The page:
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Tsundoku: the art of buying books and never reading them

I have a lot of books on my reading list. Actually, more accurately, I have a lot of books sitting on my desk that the optimistic version of me says he will read. 🙂

Well that’s apparently a thing.

Tsundoku: The art of buying books and never reading them [BBC] – “Do you have a habit of picking up books that you never quite get around to reading? If this sounds like you, you might be unwittingly engaging in tsundoku – a Japanese term used to describe a person who owns a lot of unread literature.” Of course there is a Japanese term for this and of course it describes me.

I bet you didn’t think I could find a book heist! You are wrong! A heist of books!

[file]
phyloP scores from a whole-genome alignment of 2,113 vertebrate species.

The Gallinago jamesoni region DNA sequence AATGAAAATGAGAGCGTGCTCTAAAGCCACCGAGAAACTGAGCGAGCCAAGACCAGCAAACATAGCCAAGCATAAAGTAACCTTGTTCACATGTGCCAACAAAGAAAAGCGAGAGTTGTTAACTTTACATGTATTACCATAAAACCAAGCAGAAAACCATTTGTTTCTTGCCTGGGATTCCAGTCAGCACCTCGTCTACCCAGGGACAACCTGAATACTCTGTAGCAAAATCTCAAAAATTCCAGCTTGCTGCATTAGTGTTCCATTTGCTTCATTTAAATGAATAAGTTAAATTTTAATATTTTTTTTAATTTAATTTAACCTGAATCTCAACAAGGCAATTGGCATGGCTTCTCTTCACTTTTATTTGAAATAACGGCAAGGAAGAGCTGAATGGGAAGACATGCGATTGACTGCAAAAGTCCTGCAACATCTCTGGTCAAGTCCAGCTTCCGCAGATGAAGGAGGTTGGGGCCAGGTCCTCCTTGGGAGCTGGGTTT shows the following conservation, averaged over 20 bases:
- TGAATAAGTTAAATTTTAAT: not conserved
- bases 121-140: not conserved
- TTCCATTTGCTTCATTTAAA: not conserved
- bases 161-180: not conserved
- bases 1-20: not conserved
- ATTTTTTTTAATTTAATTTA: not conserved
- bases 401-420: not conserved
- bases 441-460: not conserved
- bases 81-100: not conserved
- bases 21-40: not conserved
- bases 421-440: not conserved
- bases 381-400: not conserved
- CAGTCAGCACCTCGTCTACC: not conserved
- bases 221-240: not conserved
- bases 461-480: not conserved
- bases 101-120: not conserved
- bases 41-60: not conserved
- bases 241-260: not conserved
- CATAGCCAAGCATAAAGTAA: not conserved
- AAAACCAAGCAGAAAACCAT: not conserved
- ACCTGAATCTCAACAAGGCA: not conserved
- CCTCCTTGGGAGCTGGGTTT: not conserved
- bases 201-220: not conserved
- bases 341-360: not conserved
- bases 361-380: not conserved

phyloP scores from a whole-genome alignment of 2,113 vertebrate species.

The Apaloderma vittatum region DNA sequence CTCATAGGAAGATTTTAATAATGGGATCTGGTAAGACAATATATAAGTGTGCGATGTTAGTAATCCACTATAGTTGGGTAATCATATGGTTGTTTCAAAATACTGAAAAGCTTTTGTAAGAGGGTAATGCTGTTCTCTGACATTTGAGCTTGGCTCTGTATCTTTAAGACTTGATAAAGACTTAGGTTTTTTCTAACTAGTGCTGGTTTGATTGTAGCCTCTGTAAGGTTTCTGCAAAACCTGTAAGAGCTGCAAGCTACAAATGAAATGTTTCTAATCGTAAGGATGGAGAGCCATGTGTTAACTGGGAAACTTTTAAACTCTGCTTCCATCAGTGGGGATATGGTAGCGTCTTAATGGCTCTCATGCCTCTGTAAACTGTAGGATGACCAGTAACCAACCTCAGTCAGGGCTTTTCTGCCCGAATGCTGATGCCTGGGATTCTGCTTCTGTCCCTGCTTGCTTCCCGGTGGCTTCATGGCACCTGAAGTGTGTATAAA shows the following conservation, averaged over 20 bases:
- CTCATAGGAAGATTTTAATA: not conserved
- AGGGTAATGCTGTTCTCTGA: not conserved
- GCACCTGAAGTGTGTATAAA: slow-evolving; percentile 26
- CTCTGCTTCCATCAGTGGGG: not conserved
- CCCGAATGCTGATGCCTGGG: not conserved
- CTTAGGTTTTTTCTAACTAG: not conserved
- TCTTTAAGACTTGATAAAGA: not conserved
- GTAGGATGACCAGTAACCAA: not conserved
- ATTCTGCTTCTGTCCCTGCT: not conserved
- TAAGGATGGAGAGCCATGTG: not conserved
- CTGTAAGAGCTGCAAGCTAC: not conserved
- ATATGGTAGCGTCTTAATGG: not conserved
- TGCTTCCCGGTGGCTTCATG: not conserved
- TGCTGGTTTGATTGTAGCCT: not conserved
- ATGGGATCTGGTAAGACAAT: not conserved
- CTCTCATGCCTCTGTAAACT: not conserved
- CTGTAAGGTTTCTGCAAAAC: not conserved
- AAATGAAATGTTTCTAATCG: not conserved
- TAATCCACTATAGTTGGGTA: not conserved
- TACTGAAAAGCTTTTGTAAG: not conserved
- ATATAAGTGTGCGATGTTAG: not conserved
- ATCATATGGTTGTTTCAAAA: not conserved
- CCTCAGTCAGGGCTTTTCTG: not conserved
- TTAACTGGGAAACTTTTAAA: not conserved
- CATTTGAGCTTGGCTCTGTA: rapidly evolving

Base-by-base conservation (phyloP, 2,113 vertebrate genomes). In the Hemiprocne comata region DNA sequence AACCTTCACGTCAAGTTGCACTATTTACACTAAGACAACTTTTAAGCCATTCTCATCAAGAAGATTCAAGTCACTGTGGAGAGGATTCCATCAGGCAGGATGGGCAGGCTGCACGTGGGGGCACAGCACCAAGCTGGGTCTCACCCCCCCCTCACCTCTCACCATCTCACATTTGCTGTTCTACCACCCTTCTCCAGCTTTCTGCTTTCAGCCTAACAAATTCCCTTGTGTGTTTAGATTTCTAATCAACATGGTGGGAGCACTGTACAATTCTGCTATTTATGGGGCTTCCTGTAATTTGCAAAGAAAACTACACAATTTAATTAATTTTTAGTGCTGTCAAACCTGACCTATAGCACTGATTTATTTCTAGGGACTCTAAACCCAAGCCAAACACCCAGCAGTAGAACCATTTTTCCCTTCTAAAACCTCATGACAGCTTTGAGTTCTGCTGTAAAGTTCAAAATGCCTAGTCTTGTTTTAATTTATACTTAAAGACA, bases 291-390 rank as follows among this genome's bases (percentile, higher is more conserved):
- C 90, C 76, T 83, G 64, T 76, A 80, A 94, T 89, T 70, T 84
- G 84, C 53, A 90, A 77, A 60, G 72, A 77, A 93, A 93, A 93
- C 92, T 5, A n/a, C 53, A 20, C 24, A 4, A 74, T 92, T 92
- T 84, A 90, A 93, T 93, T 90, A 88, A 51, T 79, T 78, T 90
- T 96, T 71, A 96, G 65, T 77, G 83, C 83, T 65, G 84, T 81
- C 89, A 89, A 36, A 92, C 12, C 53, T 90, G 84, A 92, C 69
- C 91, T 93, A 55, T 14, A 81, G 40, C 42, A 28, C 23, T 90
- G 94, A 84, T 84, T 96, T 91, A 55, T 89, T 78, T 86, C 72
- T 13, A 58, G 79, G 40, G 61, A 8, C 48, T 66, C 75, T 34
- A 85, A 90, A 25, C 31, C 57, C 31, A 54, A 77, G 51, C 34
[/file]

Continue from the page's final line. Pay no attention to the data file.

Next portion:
Tome raiders: solving the great book heist [The Guardian] – “According to Ellis, book theft has undergone an evolution over the past 10 to 15 years. “Prior to that, the theft of manuscripts and rare books was unusual, and quite often committed by people who had access,” he says, such as librarians and academics. But every new high-profile heist raises awareness of the fact that rare books are valuable enough to be worth stealing. At some point, “People realised that these were a comparatively soft target,” Ellis says. And it was only a matter of time before organised criminals spotted an opportunity.”

The cost of retiring early: a lost career of wages [His Her Money Guide] – “Everyone always talks about the positives of early retirement. Extra time and freedom of choice with what to do with it are usually the big headline items. I know that’s why we’re fundamentally on board with the concept of early retirement! But I had a bit of a funny thought about early retirement recently: by retiring early, how much money are we missing out on?”

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